Total cellular protein was obtained in cultured cells with lysis buffer that contained proteinase and phosphatase inhibitor and in tumor tissues by homogenization. Briefly, cells were washed with cold PBS and solubilized at -20°C for 20 min with 200 μl PRO-PREP protein extraction solution (iNtRON Biotechnology Inc., Korea) supplemented with protease inhibitor (P2714; Sigma) and phosphatase inhibitor cocktails (78420; Thermo Fisher Scientific). After centrifugation at 14,000 rpm and at 4°C for 10 min, the supernatant was stored at -70°C in a deep freezer until use.
To prepare the cytoplasmic and nuclear proteins, harvested cultured cells and homogenized tumor tissues were washed with cold PBS, spun down, and suspended in an ice-cold cytoplasmic extraction reagent-I from Thermo Scientific (Waltham, MA). After 10 min of incubation on ice, ice-cold cytoplasmic extraction reagent-II was added. The mixture was vortexed for 5 sec and incubated on ice for another 1 min. After centrifugation for 5 min at , the supernatant was transferred to a clean prechilled tube and used as a cytoplasmic extract. The remaining pellet was washed with cold PBS and suspended in an ice-cold nuclear extraction reagent. The mixture was vortexed for 15 sec every 10 min for a total of four times and then centrifuged at for 10 min. The supernatant was finally transferred to a prechilled tube and used as the nuclear extract. Samples were stored at -70°C until use.
Total cellular protein (20 μg), cytoplasmic protein (20 μg), and nuclear protein (10 μg) were separated by 10% SDS-PAGE and transferred to polyvinylidene fluoride (PVDF) membranes. The membranes were incubated with primary antibodies at 4°C overnight. This included rabbit IgG against CD133 (1 : 5000), rabbit IgG against HIF-1α (1 : 2000), rabbit IgG against p-AKT (1 : 1000), rabbit IgG against p-NFκB (1 : 1000), and rabbit IgG against p-IκBα (1 : 1000). After washing with TBST buffer, membranes were incubated with HRP-conjugated secondary anti-rabbit IgG (1 : 10000 for CD133; 1 : 4000 for HIF-1α; 1 : 2000 for p-AKT, p-NFκB, and p-IκBα) at RT for 1 h. Immunoreactive protein was detected with enhanced chemiluminescence substrate, and band intensities were quantified. After visualizing the target protein, membranes were stripped and reincubated with mouse IgG against β-actin (1 : 5000), rabbit IgG against t-AKT (1 : 2000), rabbit IgG against t-NFκB (1 : 2000), rabbit IgG against t-IκBα (1 : 2000), or mouse IgG against HDAC1 (1 : 2000) as loading controls.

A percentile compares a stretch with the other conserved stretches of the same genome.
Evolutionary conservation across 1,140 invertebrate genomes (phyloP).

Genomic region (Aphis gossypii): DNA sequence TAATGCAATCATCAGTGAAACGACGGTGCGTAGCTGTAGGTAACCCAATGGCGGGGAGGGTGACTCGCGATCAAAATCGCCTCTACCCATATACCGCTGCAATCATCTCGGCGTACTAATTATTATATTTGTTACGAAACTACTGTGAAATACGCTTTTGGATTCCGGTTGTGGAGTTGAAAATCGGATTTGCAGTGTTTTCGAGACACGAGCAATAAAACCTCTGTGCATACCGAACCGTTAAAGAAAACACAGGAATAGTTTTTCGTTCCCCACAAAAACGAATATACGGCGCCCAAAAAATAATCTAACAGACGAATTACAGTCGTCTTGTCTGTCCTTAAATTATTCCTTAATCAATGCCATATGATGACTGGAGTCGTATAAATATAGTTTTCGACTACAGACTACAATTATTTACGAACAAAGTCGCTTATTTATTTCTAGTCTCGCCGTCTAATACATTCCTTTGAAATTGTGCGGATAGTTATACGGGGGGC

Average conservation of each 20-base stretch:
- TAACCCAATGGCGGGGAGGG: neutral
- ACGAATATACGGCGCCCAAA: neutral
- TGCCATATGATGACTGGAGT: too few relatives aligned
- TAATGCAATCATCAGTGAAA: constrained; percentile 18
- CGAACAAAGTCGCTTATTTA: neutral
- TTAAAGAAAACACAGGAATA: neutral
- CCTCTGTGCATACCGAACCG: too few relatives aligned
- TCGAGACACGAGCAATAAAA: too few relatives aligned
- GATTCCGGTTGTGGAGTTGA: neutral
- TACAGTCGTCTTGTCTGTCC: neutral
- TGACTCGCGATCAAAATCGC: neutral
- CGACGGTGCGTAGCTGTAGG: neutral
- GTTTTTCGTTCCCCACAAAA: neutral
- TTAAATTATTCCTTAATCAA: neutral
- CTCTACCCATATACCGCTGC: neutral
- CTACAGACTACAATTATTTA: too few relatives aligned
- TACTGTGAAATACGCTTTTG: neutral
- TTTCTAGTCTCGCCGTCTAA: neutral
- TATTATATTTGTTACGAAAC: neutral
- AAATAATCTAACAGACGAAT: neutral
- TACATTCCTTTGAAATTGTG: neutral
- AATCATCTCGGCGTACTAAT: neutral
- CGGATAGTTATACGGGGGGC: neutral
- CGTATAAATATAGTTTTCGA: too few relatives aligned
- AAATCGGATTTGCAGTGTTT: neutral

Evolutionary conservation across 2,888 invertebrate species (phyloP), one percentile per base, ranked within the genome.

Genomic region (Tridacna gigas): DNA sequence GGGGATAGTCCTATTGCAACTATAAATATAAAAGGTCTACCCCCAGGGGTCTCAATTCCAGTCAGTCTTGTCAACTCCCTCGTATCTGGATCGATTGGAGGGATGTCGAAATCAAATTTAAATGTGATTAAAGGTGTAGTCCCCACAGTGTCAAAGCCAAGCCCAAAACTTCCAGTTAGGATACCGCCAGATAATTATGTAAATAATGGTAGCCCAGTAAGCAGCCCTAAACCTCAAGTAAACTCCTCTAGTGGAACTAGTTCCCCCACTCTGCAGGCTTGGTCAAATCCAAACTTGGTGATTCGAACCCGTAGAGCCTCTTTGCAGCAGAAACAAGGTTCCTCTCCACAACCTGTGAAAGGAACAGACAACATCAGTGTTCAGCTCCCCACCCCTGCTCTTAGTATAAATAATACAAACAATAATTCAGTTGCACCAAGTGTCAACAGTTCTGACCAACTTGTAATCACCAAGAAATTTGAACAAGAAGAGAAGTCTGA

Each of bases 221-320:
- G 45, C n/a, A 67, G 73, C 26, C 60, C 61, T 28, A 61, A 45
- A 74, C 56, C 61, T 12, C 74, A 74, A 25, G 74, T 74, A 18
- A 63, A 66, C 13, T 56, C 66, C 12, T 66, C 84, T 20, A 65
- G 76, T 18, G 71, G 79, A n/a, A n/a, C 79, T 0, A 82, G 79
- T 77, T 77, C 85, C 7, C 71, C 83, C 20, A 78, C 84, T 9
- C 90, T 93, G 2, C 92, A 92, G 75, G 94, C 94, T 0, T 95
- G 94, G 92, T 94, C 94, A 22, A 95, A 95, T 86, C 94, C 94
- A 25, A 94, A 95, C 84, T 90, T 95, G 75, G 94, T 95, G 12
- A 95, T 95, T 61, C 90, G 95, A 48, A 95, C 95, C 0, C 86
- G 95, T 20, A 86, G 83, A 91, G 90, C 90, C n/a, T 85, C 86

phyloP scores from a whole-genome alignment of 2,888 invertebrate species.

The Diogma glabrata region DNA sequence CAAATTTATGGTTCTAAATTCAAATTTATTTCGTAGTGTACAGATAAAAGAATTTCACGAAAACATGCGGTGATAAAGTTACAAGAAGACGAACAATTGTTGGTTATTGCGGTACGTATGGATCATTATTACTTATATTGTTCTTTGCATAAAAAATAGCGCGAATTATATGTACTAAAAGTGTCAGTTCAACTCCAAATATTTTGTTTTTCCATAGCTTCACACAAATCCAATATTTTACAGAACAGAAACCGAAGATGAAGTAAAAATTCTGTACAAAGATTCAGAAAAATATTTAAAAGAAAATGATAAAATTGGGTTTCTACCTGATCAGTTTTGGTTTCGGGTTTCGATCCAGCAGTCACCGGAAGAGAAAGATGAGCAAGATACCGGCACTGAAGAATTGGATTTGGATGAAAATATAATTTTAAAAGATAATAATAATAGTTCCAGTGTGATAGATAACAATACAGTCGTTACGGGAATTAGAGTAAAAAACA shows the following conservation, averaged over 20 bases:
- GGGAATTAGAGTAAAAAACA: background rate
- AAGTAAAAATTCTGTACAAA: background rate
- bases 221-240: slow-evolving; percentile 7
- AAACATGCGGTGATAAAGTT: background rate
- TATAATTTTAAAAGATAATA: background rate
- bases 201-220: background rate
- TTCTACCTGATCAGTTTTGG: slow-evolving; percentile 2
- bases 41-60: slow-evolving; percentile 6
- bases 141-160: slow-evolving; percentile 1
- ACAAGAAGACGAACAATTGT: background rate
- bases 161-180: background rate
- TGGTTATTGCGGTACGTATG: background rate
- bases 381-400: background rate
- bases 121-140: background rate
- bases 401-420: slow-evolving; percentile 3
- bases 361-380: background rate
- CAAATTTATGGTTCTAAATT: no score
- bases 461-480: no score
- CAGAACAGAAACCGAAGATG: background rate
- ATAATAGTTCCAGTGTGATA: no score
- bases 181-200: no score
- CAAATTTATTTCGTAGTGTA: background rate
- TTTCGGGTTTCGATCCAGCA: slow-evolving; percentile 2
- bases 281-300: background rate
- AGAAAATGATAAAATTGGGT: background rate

2.7. In Vivo Pharmacokinetics
All animal experiments were conducted in accordance with the National Institute of Health Guide for the Care and Use of Laboratory Animals and approved by the Samsung Biomedical Research Institute ethics committee. Pharmacokinetic analysis was performed in normal Balb/c mice intravenously injected with 1.85 MBq of 89Zr-CD133 IgG. Blood samples of 5 μl were collected from the tail vein at predetermined intervals, measured for radioactivity on a high energy γ-counter, and expressed as % injected dose (%ID) per ml. Time activity curves of blood were fitted by nonlinear regression with GraphPad Prism 8.4.3 software (GraphPad Software Inc., San Diego, CA) using two-phase exponential decay equations. Early and late clearance rate constants (K1 and K2) and half-lives (T1/2α and T1/2β) were calculated as pharmacokinetic parameters.
2.8. Murine Tumor Model and Celecoxib Treatment
Tumor models were prepared in Balb/c-nu mice by subcutaneously injecting HT29 cells into the right shoulder. Experiments were performed when the tumors’ diameter reached 0.5 cm at approximately 14 days after cell inoculation. Tumor-bearing mice underwent biodistribution and PET imaging with or without excess cold antibody blocking and after treatment with a vehicle or celecoxib. Five normal Balb/c mice were used for blood clearance analysis, three tumor-bearing Balb/c-nu mice per group were used for blocking experiments with PET and biodistribution, five tumor-bearing mice per group were used for celecoxib treatment experiments with PET and biodistribution, and five tumor-bearing mice per group were used for tumor CD133 expression and signaling pathway analysis.
2.9. In Vivo PET Imaging and Biodistribution Studies in Tumor Models
At 6 days after intravenous injection with 4.8 MBq of 89Zr-CD133 IgG, isoflurane-anesthetized tumor-bearing mice underwent PET/CT imaging on an Inveon scanner (Siemens Medical Solutions, Erlangen, Germany). Target specificity of the tumor uptake was assessed by a 1 h preinjection of a 5 : 1 molar ratio of a cold anti-CD133 antibody over the radiotracer.
Biodistribution studies were performed in HT29 tumor-bearing mice after PET/CT imaging. The mice were sacrificed by cervical dislocation, and major organs and tumors were extracted, weighed, and measured for radioactivity on a high energy γ-counter.
2.10. Celecoxib Treatment of Mouse Models